Our nation is politically charged in the midst of an election season, ramped terrorism, and internal conflict. Some are crying, “War!” Others cry out, “Peace!” I hear Christians crying both.
I must think long and hard about these words from God, that there is a time of war, and a time of peace (Ecclesiastes 3:3). What does this mean? Let’s not try to be poetic and make excuses out of our own discomfort; these are God’s words. Several times in Scripture God declared war against the enemies of God, instructing His people to take up arms. Yet we know that in this New Testament era, we have to think carefully before we cry for war because we join God in longing for every tribe, tongue, and nation to recognize that Jesus is Lord and be saved. War? We abhor the thought. And Jesus calls us to turn the other cheek. So which is it, a time of war or a time of peace?
The answer to the question belongs to God. When our hearts burn in anger, that’s definitely the time to sit down and be quiet; too many people talking in the public arena are speaking out of anger, and they’re fueling the crowd to want to start a war out of hatred and vengeance. And likewise, when our hearts are feeling weak, frightened, and tempted to make cowardly compromises, that is not the time to go to the negotiating table to discuss a truce.
God declares each season, and when He calls us to our season we must carry it out in righteousness. Christian brothers and sisters, let us have no hatred that leads to a war-mongering heart, yet let our desire for restoration and healing be rooted not in fear but in righteousness alone.
Yes, you should hate. You who love the Lord, hate evil (Psalm 97:10)! But there’s way too much hate in this world, especially toward human beings made in the image of God. I’m grateful to pass along these words of a great leader concerning love and hate.
“Now there is a final reason I think that Jesus says, “Love your enemies.” It is this: that love has within it a redemptive power. And there is a power there that eventually transforms individuals. Just keep being friendly to that person. Just keep loving them, and they can’t stand it too long. Oh, they react in many ways in the beginning. They react with guilt feelings, and sometimes they’ll hate you a little more at that transition period, but just keep loving them. And by the power of your love they will break down under the load. That’s love, you see. It is redemptive, and this is why Jesus says love. There’s something about love that builds up and is creative. There is something about hate that tears down and is destructive. So love your enemies.”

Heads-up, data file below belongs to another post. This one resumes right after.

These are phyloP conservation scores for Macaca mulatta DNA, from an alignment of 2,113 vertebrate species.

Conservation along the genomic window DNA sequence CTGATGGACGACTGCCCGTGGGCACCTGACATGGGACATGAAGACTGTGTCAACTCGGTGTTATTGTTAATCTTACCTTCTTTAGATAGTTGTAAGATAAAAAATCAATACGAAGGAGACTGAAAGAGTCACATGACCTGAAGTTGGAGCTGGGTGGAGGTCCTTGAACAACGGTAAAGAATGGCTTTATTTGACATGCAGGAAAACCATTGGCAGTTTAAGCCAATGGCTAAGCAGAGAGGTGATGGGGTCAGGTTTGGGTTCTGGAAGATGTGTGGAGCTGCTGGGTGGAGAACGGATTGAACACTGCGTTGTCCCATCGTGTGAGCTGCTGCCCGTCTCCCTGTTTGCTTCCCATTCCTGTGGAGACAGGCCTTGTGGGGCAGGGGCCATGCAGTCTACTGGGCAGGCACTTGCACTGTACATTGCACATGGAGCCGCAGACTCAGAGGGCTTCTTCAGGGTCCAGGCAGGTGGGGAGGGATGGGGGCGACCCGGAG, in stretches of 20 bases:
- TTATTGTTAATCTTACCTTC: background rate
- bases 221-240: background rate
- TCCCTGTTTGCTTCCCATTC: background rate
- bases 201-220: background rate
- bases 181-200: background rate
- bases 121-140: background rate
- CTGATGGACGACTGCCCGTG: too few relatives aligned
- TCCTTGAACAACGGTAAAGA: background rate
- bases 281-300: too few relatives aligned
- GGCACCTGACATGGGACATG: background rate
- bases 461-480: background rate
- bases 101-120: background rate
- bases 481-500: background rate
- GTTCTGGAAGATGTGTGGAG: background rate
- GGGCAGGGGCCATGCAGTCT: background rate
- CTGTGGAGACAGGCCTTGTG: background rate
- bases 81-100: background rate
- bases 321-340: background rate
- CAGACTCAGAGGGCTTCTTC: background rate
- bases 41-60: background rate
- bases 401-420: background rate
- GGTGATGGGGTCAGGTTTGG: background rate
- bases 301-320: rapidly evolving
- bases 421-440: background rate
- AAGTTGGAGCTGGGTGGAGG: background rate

― Martin Luther King Jr., A Knock at Midnight: Inspiration from the Great Sermons of Reverend Martin Luther King, Jr. (from “Loving Your Enemies”)
(There is) a time to keep silence, and a time to speak (Ecclesiastes 3:7).
That tongue is impossible to control (James 3:8)! How is God guiding you to learn when to speak and when to be silent?
- Discretion. It’s knowing which words suit the situation, and how to honor the trust granted you by others who share private information that shouldn’t be repeated.
- Self control. When the sentence begins, “I’m sorry, but…”, or “I know I shouldn’t say this, but…”, or “Bless her heart…”, chances are we’re hinting we’re about to say something that shouldn’t be said. Why do we say these things? Because we’re angry, we’re gossipy, we’re prideful, or some other sin has grabbed hold of the reigns of our hearts and consequently our tongues.
- Courage and Truth. God’s people speak up for those who have no voice. We stand firm on our faith and we speak the words of Christ. We share the gospel. We affirm what God has said in His Word. But in your hearts revere Christ as Lord. Always be prepared to give an answer to everyone who asks you to give the reason for the hope that you have. But do this with gentleness and respect (1 Peter 3:15).
(There is) a time to tear, and a time to sew (Ecclesiastes 3:7).
Anyone who has spent time with women in a third world country can understand this analogy from a unique point of view. Women who live in extreme poverty are working with little to no money for daily bread, much less for extra clothing. The wife and mother takes care of her family’s garments, knowing that her daughter’s one of two skirts or her son’s only pair of sandals could not be easily replaced. So when this mother’s dress gets a hole in it, she has to think carefully about what to do. She won’t throw it away. She’ll either take it apart and make something else out of it, or sew it back together.
Create something new, or maintain. How exciting, the twists and turns of the seasons of life!
I get in trouble with my husband all the time because I love to throw things away. The practice makes my endorphins throw a party. It’s getting rid of clutter, getting yucky stuff out of sight, that thrills me.
Sometimes I emotionally want to throw things away to get rid of the brain clutter and get those yucky feelings out of sight. There are things I don’t want to remember because they’re painful. But before I toss out the entire experience or failed relationship, I should ask God first if there’s anything in that wad of memories that I’m supposed to keep. That sends me picking through the emotional garbage, searching for anything and everything that God points out to me and says, “That has worth; keep it.”
(There is) a time to keep, and a time to throw away (Ecclesiastes 3:6).